In general, we really know very little about a lot of asset classes and investments. Nonetheless, there are many ways of ensuring that you are investing in what you know. You can really invest in a straightforward manner, and understand what you're doing.

Many veteran investors have simple diversified portfolios and look more at asset allocation. Spending hours performing regression analysis is not an option for many part-time investors. For example, Steven Goldberg of Kiplinger has said in his "Value Added Web Column" that, "Most people wish they didn't have to be investors," and that they "lead busy enough lives without having to worry about stocks, bonds, and mutual funds." Goldberg, therefore, recommends sticking with index funds that simply mirror the market and only attempt to be average. He even argues that one only needs three index funds: one covering the U.S. equity market, another with international equities and the third tracking a bond index.

Trackers are sometimes better than actively managed funds. Lower fees, low turnover and a combination of available investor education make index investing extremely attractive. So, a really straightforward mix of these funds is transparent, cheap and does as good (or better) a job as more complex and expensive vehicles. Despite the above, to be fair, there are a lot of well-managed funds out there. With a bit of effort, you can find reliable and understandable equity and bond funds with which you can relax.

A good piece of advice is to start with simple investments and then expand and extend as you learn more. Specifically, mutual funds or exchange-traded funds are a good way to get going, and one can then move on to individual stocks, real estate and further down the line, even a sensible amount into resources or hedge funds.

It is interesting to note the book, How Buffett Does It: 24 Simple Investing Strategies from the World's Greatest Value Investor (James Pardoe, McGraw-Hill, 2005), about the world's greatest pro. Buffett himself says that Wall Street dislikes too much simplicity. The reason is that brokers make money out of complexity. But you do not have to fall for this.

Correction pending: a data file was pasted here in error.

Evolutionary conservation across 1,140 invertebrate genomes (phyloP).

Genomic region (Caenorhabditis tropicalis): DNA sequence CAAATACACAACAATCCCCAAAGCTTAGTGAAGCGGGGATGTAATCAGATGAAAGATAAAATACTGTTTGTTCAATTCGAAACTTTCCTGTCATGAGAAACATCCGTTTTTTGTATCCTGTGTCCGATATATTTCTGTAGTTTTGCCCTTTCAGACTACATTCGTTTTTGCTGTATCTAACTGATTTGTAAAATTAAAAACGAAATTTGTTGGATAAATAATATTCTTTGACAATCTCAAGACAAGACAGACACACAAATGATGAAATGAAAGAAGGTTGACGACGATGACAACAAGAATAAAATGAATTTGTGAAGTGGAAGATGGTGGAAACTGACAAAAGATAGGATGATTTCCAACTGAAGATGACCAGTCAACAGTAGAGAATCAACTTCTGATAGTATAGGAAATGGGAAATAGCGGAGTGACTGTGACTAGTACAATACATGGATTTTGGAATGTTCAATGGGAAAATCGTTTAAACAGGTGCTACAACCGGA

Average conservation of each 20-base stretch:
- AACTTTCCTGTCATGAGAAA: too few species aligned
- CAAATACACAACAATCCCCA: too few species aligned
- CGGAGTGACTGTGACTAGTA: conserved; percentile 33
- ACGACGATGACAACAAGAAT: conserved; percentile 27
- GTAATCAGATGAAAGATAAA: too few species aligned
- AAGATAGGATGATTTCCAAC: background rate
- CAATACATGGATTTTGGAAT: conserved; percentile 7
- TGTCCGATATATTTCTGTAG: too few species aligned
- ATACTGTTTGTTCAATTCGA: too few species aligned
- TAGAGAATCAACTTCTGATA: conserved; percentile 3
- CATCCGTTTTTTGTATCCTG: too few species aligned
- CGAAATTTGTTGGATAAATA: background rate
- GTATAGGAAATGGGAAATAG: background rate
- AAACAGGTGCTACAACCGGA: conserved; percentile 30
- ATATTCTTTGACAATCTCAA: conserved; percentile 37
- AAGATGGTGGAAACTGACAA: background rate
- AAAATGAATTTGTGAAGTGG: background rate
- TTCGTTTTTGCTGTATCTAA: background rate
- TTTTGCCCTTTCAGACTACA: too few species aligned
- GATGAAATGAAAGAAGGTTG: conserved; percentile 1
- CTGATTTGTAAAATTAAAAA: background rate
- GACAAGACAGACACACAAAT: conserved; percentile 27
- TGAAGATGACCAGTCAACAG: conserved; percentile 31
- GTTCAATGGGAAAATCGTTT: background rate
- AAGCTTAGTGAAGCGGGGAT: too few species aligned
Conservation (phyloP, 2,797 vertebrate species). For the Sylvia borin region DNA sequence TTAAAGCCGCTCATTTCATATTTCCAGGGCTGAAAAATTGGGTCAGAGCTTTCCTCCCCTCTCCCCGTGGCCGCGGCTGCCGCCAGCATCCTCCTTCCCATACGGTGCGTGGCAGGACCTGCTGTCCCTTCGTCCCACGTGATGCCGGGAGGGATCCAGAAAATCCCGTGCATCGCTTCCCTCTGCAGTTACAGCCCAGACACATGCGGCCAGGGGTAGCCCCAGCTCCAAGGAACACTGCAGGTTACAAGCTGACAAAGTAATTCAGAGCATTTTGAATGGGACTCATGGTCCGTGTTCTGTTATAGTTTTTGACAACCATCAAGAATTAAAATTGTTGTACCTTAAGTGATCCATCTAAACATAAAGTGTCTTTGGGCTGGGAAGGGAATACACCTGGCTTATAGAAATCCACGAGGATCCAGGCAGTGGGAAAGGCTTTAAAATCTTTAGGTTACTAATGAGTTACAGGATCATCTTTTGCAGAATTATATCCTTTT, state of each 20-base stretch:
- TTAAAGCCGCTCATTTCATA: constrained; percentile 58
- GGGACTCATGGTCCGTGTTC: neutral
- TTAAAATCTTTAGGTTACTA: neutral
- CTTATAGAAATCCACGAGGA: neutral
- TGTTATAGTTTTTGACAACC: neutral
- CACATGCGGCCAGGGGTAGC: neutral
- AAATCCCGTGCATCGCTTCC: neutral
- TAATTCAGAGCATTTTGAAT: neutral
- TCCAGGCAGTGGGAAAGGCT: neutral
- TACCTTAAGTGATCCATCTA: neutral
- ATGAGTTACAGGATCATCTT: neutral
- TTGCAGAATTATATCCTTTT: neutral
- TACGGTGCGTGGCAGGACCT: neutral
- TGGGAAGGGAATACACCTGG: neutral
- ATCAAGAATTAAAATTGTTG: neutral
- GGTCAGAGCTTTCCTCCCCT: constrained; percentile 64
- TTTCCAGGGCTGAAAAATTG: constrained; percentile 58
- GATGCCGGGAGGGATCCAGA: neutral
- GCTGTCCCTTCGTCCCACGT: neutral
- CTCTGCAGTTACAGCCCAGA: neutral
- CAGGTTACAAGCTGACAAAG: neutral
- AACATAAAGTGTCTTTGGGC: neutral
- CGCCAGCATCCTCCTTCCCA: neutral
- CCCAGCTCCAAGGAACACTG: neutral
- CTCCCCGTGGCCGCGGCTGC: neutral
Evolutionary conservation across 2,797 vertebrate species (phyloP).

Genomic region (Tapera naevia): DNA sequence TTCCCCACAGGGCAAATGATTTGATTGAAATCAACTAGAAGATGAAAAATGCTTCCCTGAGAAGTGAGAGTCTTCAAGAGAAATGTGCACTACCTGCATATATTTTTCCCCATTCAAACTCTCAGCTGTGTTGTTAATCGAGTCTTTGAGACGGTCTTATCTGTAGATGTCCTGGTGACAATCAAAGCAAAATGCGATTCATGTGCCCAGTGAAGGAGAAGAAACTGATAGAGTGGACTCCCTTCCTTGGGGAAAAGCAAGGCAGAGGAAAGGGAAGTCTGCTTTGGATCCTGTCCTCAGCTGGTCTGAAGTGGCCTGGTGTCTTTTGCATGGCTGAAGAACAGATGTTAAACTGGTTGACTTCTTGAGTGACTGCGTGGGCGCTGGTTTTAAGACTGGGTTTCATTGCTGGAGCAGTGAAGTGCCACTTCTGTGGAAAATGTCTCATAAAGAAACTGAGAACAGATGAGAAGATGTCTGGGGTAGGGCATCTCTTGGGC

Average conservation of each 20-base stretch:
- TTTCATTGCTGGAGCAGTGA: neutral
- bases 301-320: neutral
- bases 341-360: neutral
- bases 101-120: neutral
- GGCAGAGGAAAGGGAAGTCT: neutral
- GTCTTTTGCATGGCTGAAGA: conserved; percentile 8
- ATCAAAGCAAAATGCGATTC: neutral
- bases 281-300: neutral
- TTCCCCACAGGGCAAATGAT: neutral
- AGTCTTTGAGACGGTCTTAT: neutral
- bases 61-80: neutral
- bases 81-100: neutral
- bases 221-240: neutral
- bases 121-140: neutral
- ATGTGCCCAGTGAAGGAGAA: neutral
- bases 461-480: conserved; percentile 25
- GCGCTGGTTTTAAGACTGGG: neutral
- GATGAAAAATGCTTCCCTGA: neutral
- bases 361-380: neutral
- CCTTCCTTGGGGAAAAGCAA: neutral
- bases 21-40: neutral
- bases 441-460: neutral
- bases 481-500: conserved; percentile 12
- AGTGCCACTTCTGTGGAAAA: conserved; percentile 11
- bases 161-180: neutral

The Bottom Line

The more you learn, the better. But above and beyond this, you can (and probably should) avoid investments that you do not understand in principle. A small number of index funds seems a very good solution.

Also, go on sound recommendations. If your parents-in-law have been investing for 20 years in a mixed fund, which has served them well, you may choose to take their advice and feel fairly good about it (although nothing is guaranteed). On the other hand, if you get a call from someone you met in a pub last week who wants to give you a hot tip as a "big favor," you should be more skeptical.

Likewise, there are many independent financial advisors around who get paid only for their time and not on commission. Their job is to understand what they recommend, without the pressure of having to sell to earn a commission. And make sure you diversify, not only into asset classes but possibly into different banks and fund providers. Then, if something goes wrong that neither you nor anyone else seemed to understand, the losses are not so disastrous.

Always bear in mind, though, that too many bits and pieces also creates complexity that can lead to errors.